Friday, November 21, 2008

#42: The Phantom of Pine Hill

This is one I never read as a kid, and it was hilarious. As in the WHAT??? kind of hilarity. It was one of the most predictable and laughable Nancy Drew mysteries ever. I'll keep this review short and just point out some of the hilarity. It was one of the few Nancy Drew books I (really) disliked and can completely "snark".

  • The culprit was introduced very early and did some very suspicious\silly things, leaving the complete plot obvious to the reader. By the middle of the book I knew most of the solution!
  • There's a sweet elderly lady to be saved! Surprise!
  • Bess flunks another diet :) George quietly sets most of the conclusion to the mystery in motion with little help from Nancy and a lot of help from Bess!
  • Ned dresses up as a Native American chief for an Emerson college parade. Snigger.
  • This one has the classic secret passages. In fact, it's oddly similar The Hidden Staircase.
So it was predictable and boring, but I liked that Nancy had more of a social life in this one. Also, the cousins had a big part in the solving the mystery. So, it was lame, but had its good points.

Check out the cover. Ned in a completely awful Indian costume. Nancy in a dress. A dress? Really? Hiking around to find clues in a dress sounds a like it would be a bit awkward. Oh, well...maybe she's practicing to be elegant for when she goes overseas in The Mystery of the 99 Steps.

Thursday, November 20, 2008

#6: The Secret of Red Gate Farm

Image courtesy: Series Books for Girls

We find our gang, Nancy Drew, Bess Marvin, and George "the girl" Fayne, hurrying to catch a train back to River Heights after a day of shopping. George is chiding Bess for buying a one ounce bottle of "Jade perfume" for an outrageous price. The girls are also wondering why the cantankerous salesgirl almost refused to sell it to them. Of course, only Nancy thinks that there could be more to that odd behavior. Because Bess and George don't have intuition, you know.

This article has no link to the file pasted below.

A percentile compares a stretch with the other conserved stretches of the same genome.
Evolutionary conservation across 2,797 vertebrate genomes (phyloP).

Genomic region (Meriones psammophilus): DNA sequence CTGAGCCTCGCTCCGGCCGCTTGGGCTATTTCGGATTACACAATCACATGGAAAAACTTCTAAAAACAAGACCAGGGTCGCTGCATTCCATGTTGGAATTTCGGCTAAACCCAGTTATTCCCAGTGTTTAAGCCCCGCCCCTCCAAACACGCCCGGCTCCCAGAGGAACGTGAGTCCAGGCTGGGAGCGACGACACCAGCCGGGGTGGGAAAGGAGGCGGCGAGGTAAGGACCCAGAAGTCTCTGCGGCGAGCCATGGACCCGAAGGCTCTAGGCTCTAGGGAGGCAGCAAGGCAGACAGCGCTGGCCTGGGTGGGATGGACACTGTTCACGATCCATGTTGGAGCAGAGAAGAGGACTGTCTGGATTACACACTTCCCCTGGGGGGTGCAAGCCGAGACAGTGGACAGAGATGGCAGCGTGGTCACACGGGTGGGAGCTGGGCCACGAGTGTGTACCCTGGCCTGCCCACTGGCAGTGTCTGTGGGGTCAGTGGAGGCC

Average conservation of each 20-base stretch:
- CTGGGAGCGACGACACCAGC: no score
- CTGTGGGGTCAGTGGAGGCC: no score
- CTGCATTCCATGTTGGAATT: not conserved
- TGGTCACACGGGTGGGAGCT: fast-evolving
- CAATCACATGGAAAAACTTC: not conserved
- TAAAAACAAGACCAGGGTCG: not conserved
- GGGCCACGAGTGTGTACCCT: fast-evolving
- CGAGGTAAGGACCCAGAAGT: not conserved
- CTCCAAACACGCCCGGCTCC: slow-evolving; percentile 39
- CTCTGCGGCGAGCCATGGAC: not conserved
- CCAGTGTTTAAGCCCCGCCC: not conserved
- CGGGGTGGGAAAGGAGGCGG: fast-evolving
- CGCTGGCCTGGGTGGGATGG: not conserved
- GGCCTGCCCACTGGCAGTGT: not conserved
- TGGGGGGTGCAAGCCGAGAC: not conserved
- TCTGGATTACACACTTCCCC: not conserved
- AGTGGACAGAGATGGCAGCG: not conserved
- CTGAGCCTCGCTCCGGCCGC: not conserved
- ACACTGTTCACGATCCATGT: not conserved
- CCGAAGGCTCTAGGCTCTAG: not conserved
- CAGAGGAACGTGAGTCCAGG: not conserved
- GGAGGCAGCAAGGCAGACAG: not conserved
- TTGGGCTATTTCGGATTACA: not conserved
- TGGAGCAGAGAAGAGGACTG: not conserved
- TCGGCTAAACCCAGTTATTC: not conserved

Bess uncorks the perfume while riding the train (smart move, Bess!) Consequently, the train jogs and perfume spills on Nancy. Then! A shifty-eyed man passes by, happens to smell it and asks Nancy, "Any word from the Chief?". Then he looks at her and slinks away. Uh-oh.

The scent of the perfume fills the train. A girl, about same age as our three friends, faints; Nancy, George, and Bess rush to revive her. When she recovers, we find out that she is Joanne Byrd. Ms. Byrd has to get off at River Heights, too. Unfortunately, Joanne sick from fainting. Good going, Bess. Anyway, Nancy takes Jo
(her preferred nickname) to the Drews' house.

Jo tells her life story. She is helping her grandma keep her (the grandma's) farm; thus, she is applying for a job as an "office girl" to earn money for the upkeep. Oh, feminists! Note the label, "office girl"! Grandma's farm is in danger of being taken away by the bank. Poor grandma :(.

In a convenient plot device, Jo is realizes that she should've gotten off at
Riverside Heights, where she hopes to get the job. The two towns conveniently have very similar names. Oh, convenient plot device, I love you. :)

Nancy drives Jo to the office in Riverside Heights, where the interview will take place. Nancy goes into the office with Jo to give moral support. Al, the interviewer, is very loud and rude--thus being automatically detected on Nancy's "something's up!" radar. Only "shady people" are loud and rude, you know. But even more oddly, Al is strangely reluctant to interview Jo. But just as Al finally sends Jo into another room for the interview, the phone rings. Al picks it up, writes something on a note and hangs up. His conversation was a bit strange, so while Al interviews Jo in another room, Nancy furtively copies some of the note, which turns out to be some sort of a code. Way to butt into a stranger's business.

Back at home, Nancy quickly decodes the code...because she is amazing! Her father, Carson Drew, the intelligent, revered lawyer, is all "OMG, Nancy, how did you do it? You're a modern day Sherlock Holmes!!11!!!"